Most of the time, masks are required in theme parks, and guests are usually required to undergo a temperature control before entering.
Certain attractions, including parades and fireworks shows, are also unavailable due to concerns about the crowd that forms to view them.
How long these restrictions will persist is an open question. "Will there be some overlap by the time we know we have reached herd immunity? Sure it will," said Bob Chapek, Disney CEO, on a recent investor call asking about pandemic-related security measures do we also believe that by 2022 we will find ourselves in the same state of social distancing and wearing masks? "Absolutely not."
Ultimately, the rules will be left to state and local lawmakers. This week, the mayor of Orange County, Florida, where several theme parks are located, said the county's mask mandate would gradually be relaxed as more people were vaccinated. The rules were already relaxed at Walt Disney World so that guests can briefly remove their face coverings when they pose for a photo.
New rides and attractions could be delayed
Theme parks rely heavily on new rides to attract visitors, industry experts say.
"Our industry thrives on repeat visits, and repeat visits are driven by expansion," said Speigel. "Always presenting new products and ideas – people love that."
COVID has not only had a positive impact on visitor numbers and income, but also on the grand plans of many theme parks. The pandemic caused the biggest slowdown in investment and expansion spending in 40 years, Speigel said. For example, Disney executives revised down their outlook on capital spending earlier this year due to the COVID-related closings.
Many theme parks have been forced to forego new feature development to service their debts. In contrast to other industries, the federal government did not specifically relieve the theme park business. Due to the closure of the pandemic, many theme park operators have borrowed to keep operations alive.
Some theme parks have gone a step further. Enchanted Forest, a family-run Oregon theme park, turned to GoFundMe to make up for some of its losses. To date, the theme park has raised over $ 450,000 through the crowdfunding platform.
"That was just a tremendous help in getting the season started because that's money that doesn't have to be paid back," said Susan Vaslev, co-manager of Enchanted Forest.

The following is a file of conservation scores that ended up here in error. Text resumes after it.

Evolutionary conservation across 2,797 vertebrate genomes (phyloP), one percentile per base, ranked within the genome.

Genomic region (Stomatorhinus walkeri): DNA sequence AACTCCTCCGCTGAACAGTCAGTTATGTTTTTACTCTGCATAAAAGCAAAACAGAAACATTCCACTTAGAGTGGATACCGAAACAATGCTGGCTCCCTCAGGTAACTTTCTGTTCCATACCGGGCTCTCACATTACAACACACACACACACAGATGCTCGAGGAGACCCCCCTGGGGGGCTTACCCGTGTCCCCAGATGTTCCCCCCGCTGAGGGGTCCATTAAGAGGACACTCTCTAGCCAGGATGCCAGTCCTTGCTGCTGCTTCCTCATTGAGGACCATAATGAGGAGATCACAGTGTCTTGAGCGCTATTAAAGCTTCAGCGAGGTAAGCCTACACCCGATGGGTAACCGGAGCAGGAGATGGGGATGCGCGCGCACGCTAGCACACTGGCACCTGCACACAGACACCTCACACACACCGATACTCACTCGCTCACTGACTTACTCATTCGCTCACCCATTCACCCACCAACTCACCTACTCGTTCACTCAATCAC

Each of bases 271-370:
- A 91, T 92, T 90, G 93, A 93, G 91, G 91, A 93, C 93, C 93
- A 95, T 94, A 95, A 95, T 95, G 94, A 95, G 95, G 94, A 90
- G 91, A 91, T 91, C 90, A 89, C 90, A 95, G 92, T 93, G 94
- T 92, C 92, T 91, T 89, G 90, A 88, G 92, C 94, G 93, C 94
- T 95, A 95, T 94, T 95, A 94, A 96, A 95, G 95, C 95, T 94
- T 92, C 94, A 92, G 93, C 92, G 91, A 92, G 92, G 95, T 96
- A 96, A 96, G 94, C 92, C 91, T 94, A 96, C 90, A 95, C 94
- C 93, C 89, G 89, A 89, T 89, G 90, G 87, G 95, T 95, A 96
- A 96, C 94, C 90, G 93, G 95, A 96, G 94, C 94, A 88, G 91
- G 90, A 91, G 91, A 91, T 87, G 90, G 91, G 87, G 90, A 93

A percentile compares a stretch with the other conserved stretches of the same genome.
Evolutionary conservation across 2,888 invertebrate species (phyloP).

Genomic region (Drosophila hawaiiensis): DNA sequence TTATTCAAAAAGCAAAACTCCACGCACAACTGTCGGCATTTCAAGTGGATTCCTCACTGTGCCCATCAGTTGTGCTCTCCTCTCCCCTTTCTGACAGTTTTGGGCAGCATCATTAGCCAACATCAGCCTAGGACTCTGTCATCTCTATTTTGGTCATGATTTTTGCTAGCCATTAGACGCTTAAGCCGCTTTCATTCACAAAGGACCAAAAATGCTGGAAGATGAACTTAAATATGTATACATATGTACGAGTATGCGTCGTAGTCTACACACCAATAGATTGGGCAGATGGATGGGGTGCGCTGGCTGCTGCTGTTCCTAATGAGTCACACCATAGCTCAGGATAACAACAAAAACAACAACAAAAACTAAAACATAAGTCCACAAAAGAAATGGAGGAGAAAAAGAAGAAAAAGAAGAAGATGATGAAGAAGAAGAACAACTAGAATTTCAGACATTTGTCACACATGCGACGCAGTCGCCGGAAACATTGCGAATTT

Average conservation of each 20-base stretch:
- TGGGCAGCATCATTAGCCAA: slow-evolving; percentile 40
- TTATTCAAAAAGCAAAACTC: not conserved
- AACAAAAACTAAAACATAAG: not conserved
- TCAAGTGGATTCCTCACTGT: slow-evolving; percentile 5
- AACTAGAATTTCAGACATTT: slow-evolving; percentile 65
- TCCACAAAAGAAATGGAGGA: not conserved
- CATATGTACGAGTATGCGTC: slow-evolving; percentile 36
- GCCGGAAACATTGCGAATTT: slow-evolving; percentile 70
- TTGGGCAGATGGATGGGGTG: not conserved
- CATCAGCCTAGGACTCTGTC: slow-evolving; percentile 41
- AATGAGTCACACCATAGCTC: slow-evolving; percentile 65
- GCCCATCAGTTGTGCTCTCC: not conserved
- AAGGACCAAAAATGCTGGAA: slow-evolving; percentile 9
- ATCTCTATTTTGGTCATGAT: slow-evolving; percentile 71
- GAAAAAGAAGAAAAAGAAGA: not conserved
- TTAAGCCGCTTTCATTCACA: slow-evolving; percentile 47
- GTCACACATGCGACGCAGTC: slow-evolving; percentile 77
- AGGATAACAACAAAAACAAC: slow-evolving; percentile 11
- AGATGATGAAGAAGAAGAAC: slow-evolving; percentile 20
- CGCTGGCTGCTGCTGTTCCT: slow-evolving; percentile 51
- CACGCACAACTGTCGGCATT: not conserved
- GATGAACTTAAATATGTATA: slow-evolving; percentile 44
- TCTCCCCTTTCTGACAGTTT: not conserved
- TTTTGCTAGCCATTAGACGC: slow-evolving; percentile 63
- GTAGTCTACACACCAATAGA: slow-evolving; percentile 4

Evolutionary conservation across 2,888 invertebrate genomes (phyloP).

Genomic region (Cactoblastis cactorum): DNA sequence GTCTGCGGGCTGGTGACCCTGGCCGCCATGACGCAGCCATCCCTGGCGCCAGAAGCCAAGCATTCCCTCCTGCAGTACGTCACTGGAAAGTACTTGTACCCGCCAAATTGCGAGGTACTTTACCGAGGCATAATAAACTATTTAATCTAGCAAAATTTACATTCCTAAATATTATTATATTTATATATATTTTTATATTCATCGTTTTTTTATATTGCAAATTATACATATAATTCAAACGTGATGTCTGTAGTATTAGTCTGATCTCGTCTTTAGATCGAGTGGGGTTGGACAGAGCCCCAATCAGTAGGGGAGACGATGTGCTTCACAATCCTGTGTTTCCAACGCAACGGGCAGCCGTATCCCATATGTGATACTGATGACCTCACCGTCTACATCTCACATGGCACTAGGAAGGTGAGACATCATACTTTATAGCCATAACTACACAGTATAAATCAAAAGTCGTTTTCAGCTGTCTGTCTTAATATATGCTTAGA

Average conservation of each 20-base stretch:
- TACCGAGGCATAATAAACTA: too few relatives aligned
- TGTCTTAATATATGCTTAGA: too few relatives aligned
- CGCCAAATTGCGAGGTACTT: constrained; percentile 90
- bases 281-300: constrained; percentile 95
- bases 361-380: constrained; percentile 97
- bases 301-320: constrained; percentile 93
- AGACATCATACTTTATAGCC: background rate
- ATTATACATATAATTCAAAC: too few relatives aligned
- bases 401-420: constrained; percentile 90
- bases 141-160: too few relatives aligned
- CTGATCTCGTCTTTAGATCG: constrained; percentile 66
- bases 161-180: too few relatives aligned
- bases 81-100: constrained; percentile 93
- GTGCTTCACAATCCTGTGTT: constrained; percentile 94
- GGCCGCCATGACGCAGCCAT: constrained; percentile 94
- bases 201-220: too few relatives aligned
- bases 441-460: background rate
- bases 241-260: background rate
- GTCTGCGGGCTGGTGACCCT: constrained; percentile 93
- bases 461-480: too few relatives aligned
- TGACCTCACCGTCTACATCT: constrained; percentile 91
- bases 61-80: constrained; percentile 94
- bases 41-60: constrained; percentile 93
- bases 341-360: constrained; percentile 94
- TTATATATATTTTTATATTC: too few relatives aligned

However, Enchanted Forest also had to borrow through the Paycheck Protection Program. The park was slated to reopen in March, but an ice storm in February caused significant damage that delayed its reopening even further.
Meanwhile, Oregon has reintroduced many COVID-related restrictions as the caseload has risen, meaning the park's revenues will be significantly limited, even if operations resume.
Usually when they park they take out a loan "to build a big ride or build something new," Vaslev said. "And then we would have this source of income to repay that loan."
Enchanted Forest, a small Oregon theme park, raised over $ 450,000 on GoFundMe during the pandemic.
With the COVID loans, the money just keeps the business going. "Not doing maintenance or paying for your insurance is not an option," said Vaslev.
Once the park is out of the pandemic, the first priority is to replace its sewer system before adding any additional rides or attractions. As a result, it will be a long time before visitors to the magic forest experience something new.
That's not to say that amusement parks have completely stopped introducing new themed areas, rides, and attractions. In some cases, the opening of new rides, which were about to close at the start of the pandemic, have been postponed to this year to allow more guests to attend.
When Universal Studios Hollywood reopened this month, guests were able to enjoy new rides based on the Secret Life of Pets and Jurassic World film franchises. And Disney California Adventure is opening a new section this summer based on characters from the Marvel Cinematic Universe.
And some of those expansion plans are even bigger than a new trip or two. Universal Studios Orlando has resumed work on a third theme park, while Disney announced plans to expand its parks in California as part of a proposal to the City of Anaheim.
"The pandemic caused a delay, but many projects will resume at some point and theme park construction in emerging markets will continue," Baker said, citing Universal Studios' theme park opening in Beijing, China, earlier this year.
Some theme parks may not survive
Ultimately, this summer will become an emergency for many of these attractions across the country. The Enchanted Forest remains optimistic about their ability to survive the pandemic, Vaslev said, but if they have another slow summer due to COVID it will be difficult to do.
"I don't know how many companies can go two years without generating the funds they need," she said.
Even if a theme park manages to reopen this year, its survival is not guaranteed. COVID restrictions will continue to affect the bottom line of these companies as long as they persist.
"I don't know how many companies can work for two years without generating the funds they need."
"Theme parks are designed for density," said Gerner. Operating a ride like Peter Pan's flight at Walt Disney World costs essentially the same amount, regardless of whether the park is 35% or 100% full.
Theme parks can downsize certain elements of their operations – many have less entertainment or limited restaurants open – but many costs are inevitable.
Parks also rely on people looking for ways to spend their time, such as For example, go to a gift shop to escape the heat, or grab a bite to eat before waiting in line. With less crowds, visitors can do more, but that could mean they are actually spending less money.
Nevertheless, the industry remains optimistic about its future prospects. "Theme parks are a compelling form of entertainment," said Baker. "Guests really enjoy the theme park experiences and are more likely to want them once the health and financial barriers are removed."